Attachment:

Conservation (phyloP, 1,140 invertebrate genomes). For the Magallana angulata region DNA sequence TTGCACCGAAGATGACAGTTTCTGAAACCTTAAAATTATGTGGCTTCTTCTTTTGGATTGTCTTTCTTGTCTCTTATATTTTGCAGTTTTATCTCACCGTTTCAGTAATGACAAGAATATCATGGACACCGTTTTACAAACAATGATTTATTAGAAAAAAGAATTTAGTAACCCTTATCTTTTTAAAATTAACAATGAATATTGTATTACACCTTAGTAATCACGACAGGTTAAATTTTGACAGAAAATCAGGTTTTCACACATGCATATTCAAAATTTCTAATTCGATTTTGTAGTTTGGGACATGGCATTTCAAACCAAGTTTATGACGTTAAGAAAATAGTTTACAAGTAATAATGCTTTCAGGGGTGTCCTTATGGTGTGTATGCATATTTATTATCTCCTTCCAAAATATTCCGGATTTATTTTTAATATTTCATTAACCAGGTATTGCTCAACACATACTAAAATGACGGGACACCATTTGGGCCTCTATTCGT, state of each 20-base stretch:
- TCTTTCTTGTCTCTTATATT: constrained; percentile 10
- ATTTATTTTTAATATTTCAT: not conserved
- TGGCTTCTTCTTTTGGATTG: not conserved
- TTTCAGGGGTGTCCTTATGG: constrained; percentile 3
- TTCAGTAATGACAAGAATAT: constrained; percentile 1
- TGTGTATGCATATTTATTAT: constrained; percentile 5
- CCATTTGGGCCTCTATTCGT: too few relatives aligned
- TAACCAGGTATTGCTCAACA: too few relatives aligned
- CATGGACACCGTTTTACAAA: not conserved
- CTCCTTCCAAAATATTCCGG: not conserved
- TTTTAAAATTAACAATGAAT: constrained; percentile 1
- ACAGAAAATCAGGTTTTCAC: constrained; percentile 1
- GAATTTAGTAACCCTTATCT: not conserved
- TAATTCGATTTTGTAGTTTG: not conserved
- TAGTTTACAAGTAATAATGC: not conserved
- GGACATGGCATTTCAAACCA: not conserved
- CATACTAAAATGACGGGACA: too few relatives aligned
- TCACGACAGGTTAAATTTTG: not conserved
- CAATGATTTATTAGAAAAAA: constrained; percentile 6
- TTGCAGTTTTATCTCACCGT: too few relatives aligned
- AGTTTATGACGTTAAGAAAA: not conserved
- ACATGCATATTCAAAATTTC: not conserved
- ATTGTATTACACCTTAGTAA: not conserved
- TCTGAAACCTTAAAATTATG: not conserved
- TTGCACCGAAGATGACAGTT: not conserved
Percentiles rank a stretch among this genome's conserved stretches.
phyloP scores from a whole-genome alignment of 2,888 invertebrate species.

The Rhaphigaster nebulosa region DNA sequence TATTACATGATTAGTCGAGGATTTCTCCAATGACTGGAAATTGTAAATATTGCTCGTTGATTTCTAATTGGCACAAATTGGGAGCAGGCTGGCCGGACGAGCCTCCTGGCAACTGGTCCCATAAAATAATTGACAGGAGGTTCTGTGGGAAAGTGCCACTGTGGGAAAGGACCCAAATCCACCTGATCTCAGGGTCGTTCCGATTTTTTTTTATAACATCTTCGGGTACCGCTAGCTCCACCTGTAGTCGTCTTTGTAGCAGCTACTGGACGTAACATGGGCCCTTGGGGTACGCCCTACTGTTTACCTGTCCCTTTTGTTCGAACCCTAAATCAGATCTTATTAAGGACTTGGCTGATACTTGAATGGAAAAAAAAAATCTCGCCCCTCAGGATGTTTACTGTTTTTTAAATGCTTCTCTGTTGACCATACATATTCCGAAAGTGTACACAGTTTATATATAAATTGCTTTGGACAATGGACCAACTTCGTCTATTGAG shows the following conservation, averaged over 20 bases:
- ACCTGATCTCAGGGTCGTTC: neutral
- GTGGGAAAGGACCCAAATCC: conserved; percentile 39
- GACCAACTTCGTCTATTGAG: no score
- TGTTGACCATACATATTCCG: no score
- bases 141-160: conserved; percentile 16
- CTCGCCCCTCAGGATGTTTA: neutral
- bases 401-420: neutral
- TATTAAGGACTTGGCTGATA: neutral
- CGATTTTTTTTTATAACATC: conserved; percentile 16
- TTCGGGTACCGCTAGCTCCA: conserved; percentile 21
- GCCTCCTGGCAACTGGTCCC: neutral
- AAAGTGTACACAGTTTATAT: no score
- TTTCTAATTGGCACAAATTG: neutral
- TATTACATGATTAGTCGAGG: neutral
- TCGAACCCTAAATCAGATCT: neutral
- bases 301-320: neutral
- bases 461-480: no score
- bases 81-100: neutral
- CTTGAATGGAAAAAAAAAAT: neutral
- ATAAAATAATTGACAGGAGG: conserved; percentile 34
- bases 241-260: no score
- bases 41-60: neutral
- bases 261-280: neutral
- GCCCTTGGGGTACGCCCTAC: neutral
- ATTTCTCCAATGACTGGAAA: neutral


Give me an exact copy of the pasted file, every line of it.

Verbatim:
Conservation (phyloP, 1,140 invertebrate genomes). For the Magallana angulata region DNA sequence TTGCACCGAAGATGACAGTTTCTGAAACCTTAAAATTATGTGGCTTCTTCTTTTGGATTGTCTTTCTTGTCTCTTATATTTTGCAGTTTTATCTCACCGTTTCAGTAATGACAAGAATATCATGGACACCGTTTTACAAACAATGATTTATTAGAAAAAAGAATTTAGTAACCCTTATCTTTTTAAAATTAACAATGAATATTGTATTACACCTTAGTAATCACGACAGGTTAAATTTTGACAGAAAATCAGGTTTTCACACATGCATATTCAAAATTTCTAATTCGATTTTGTAGTTTGGGACATGGCATTTCAAACCAAGTTTATGACGTTAAGAAAATAGTTTACAAGTAATAATGCTTTCAGGGGTGTCCTTATGGTGTGTATGCATATTTATTATCTCCTTCCAAAATATTCCGGATTTATTTTTAATATTTCATTAACCAGGTATTGCTCAACACATACTAAAATGACGGGACACCATTTGGGCCTCTATTCGT, state of each 20-base stretch:
- TCTTTCTTGTCTCTTATATT: constrained; percentile 10
- ATTTATTTTTAATATTTCAT: not conserved
- TGGCTTCTTCTTTTGGATTG: not conserved
- TTTCAGGGGTGTCCTTATGG: constrained; percentile 3
- TTCAGTAATGACAAGAATAT: constrained; percentile 1
- TGTGTATGCATATTTATTAT: constrained; percentile 5
- CCATTTGGGCCTCTATTCGT: too few relatives aligned
- TAACCAGGTATTGCTCAACA: too few relatives aligned
- CATGGACACCGTTTTACAAA: not conserved
- CTCCTTCCAAAATATTCCGG: not conserved
- TTTTAAAATTAACAATGAAT: constrained; percentile 1
- ACAGAAAATCAGGTTTTCAC: constrained; percentile 1
- GAATTTAGTAACCCTTATCT: not conserved
- TAATTCGATTTTGTAGTTTG: not conserved
- TAGTTTACAAGTAATAATGC: not conserved
- GGACATGGCATTTCAAACCA: not conserved
- CATACTAAAATGACGGGACA: too few relatives aligned
- TCACGACAGGTTAAATTTTG: not conserved
- CAATGATTTATTAGAAAAAA: constrained; percentile 6
- TTGCAGTTTTATCTCACCGT: too few relatives aligned
- AGTTTATGACGTTAAGAAAA: not conserved
- ACATGCATATTCAAAATTTC: not conserved
- ATTGTATTACACCTTAGTAA: not conserved
- TCTGAAACCTTAAAATTATG: not conserved
- TTGCACCGAAGATGACAGTT: not conserved
Percentiles rank a stretch among this genome's conserved stretches.
phyloP scores from a whole-genome alignment of 2,888 invertebrate species.

The Rhaphigaster nebulosa region DNA sequence TATTACATGATTAGTCGAGGATTTCTCCAATGACTGGAAATTGTAAATATTGCTCGTTGATTTCTAATTGGCACAAATTGGGAGCAGGCTGGCCGGACGAGCCTCCTGGCAACTGGTCCCATAAAATAATTGACAGGAGGTTCTGTGGGAAAGTGCCACTGTGGGAAAGGACCCAAATCCACCTGATCTCAGGGTCGTTCCGATTTTTTTTTATAACATCTTCGGGTACCGCTAGCTCCACCTGTAGTCGTCTTTGTAGCAGCTACTGGACGTAACATGGGCCCTTGGGGTACGCCCTACTGTTTACCTGTCCCTTTTGTTCGAACCCTAAATCAGATCTTATTAAGGACTTGGCTGATACTTGAATGGAAAAAAAAAATCTCGCCCCTCAGGATGTTTACTGTTTTTTAAATGCTTCTCTGTTGACCATACATATTCCGAAAGTGTACACAGTTTATATATAAATTGCTTTGGACAATGGACCAACTTCGTCTATTGAG shows the following conservation, averaged over 20 bases:
- ACCTGATCTCAGGGTCGTTC: neutral
- GTGGGAAAGGACCCAAATCC: conserved; percentile 39
- GACCAACTTCGTCTATTGAG: no score
- TGTTGACCATACATATTCCG: no score
- bases 141-160: conserved; percentile 16
- CTCGCCCCTCAGGATGTTTA: neutral
- bases 401-420: neutral
- TATTAAGGACTTGGCTGATA: neutral
- CGATTTTTTTTTATAACATC: conserved; percentile 16
- TTCGGGTACCGCTAGCTCCA: conserved; percentile 21
- GCCTCCTGGCAACTGGTCCC: neutral
- AAAGTGTACACAGTTTATAT: no score
- TTTCTAATTGGCACAAATTG: neutral
- TATTACATGATTAGTCGAGG: neutral
- TCGAACCCTAAATCAGATCT: neutral
- bases 301-320: neutral
- bases 461-480: no score
- bases 81-100: neutral
- CTTGAATGGAAAAAAAAAAT: neutral
- ATAAAATAATTGACAGGAGG: conserved; percentile 34
- bases 241-260: no score
- bases 41-60: neutral
- bases 261-280: neutral
- GCCCTTGGGGTACGCCCTAC: neutral
- ATTTCTCCAATGACTGGAAA: neutral